in january 2007 i made a commitment to myself to practice yoga. 4 months later i started keeping a journal to keep myself honest, because trying to establish a daily yoga practice isn’t easy. the goal was to record every practice every day. if i didn’t practice i had to say why, ostensibly so i could look back and see how lame my excuses were. i still keep a daily record of my practice, forming the basis for my research documented here. here are a few of my funnier excuses over the years:
- 20 APR 2007: skip. went to see 300 for inspiration
- 14 MAY 2007: skip- tired, stiff, no real reason just stubborn!
- 2 DEC 2007: 4 days off wow!! it would be so easy to just stop
- 17 APR 2008: power out, skipped
- 1 FEB 2009: sun-bathed (note: srsly?!)
- 8 OCT 2009: feeling lazy and ate Nando’s last night
- 1 OCT 2010: tired, slept on my mat
3 months ago i began listing excuses i invented for not going to parkour training. i always ended up going, but why did i resist? i always learned new things, and i always felt like i had accomplished something afterwards. what is it that makes us not want to practice when we know there’s a reward on the other side? these excuses reminded me of the so-called ‘5 stages of grieving’. many of my excuses over the initial weeks of training fell into these categories (do any of these sound familiar to you?):
- denial and isolation: i’m not going! i have too many things to do. i could really use an evening alone with a glass of red wine.
- anger (and/or fear): i hate you mind/body/self! it hurts! (with associated whinging, crying, moaning, groaning, gasping, expressive sighing, etc.) it’s going to hurt, i am going to be so sore tomorrow. i’m going to look like an idiot in front of all those people!
- bargaining: is it ok if i just sit and watch? my physio told me i can only move my arms this high, so i’m going to have to pass on that particular exercise. i’m a girl! (i have not played the gender card- i SWEAR!) i’m over 40! (note: you cannot play the age and gender cards together.)
- depression: i’ll never be any good at this. i suck! everyone else is better than me. i am absolutely bone-tired.
- acceptance: this is awesome! wow, i just did something i’ve never done before! i can’t wait to get out there and practice. these blocks look…smaller, that precision looks…closer. hey, this morning i’m not so sore!
how is learning something new like the grieving process? looking at my journey, i’m losing bits of my ego every time i practice parkour. i’m good at yoga, yoga makes me feel great, and i’ve practiced and accomplished much within the discipline. now, switching disciplines, every precision missed, flip failed, vault crashed, removes another brick from the foundation of my ego, and that smarts. i’ve come a long way in 3 months of pk training, my beginner’s mind no longer fights the process; it has become aware of and accepted the work (and the numerous failures) required to move forward. and my ego has decided to take a back seat where it won’t get hurt so often.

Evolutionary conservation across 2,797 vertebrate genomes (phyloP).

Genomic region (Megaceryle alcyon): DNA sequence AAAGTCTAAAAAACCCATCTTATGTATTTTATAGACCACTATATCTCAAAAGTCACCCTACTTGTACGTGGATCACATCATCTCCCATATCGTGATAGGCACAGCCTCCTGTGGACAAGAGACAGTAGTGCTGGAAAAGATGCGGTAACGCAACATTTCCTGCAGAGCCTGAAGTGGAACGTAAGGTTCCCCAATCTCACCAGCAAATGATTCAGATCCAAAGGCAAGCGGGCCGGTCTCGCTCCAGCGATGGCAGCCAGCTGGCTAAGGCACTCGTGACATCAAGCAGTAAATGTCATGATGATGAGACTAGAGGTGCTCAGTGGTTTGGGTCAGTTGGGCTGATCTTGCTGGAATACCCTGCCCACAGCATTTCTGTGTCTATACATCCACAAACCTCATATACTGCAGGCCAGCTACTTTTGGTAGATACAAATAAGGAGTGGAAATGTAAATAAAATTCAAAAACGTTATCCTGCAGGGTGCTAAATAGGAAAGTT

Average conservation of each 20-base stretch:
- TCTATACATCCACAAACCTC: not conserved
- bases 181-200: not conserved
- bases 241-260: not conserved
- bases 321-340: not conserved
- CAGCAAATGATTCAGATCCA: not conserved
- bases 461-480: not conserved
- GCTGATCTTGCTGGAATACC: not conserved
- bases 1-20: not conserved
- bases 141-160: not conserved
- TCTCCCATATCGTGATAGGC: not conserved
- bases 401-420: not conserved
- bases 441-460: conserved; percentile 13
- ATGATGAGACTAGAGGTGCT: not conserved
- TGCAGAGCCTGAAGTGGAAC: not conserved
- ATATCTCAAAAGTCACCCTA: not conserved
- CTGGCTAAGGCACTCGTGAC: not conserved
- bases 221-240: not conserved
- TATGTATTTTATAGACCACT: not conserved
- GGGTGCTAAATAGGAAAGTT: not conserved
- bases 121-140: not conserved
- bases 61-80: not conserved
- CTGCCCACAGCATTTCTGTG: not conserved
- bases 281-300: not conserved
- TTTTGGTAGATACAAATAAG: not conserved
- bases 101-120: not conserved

i understand why i resist, so what keeps me going? tapas is one of the niyamas meaning austerity, but literally means heat or flow. without tapas, or a commitment to the discipline, any errors, failures, etc, become negative reinforcers rather than positive ones. in other words, you give up. before i even knew about tapas i was committed to developing a daily yoga practice; i documented failures as a tool to explore and recognize resistance when it appeared. now, i am absolutely dedicated to adapting my body and mind to the practice of parkour, and i’m bringing my tapas with me!
in the end, the excuses we create for not practicing aren’t lame, they are a valid part of our learning experience. the foam (or concrete) block in our way is only a physical obstacle to overcome. confronting the obstacles created by our minds (or egos) tell us much more about who we are than we could learn clawing our way over that brick wall. what am i running from? why am i hiding here? what am i waiting for?! these types of questions, perhaps generated by a physical sensation or object are in many ways a mirror, showing us what’s going on inside us. and tapas is what gets you through it, it makes you come back for more. so i’ll see you all out there, because my tapas has burned away (some of) my ego on the inside and i’m ready for any obstacle now.
* thanks to the RMA FB group for helping me finish a blog post that had been stagnating for so long.
** and a very special THANK YOU to the teaching staff at Ekam Yoga for allowing me to have tuesday/thursday evenings and saturday mornings free. you guys make my ‘alternative yoga’ practice possible!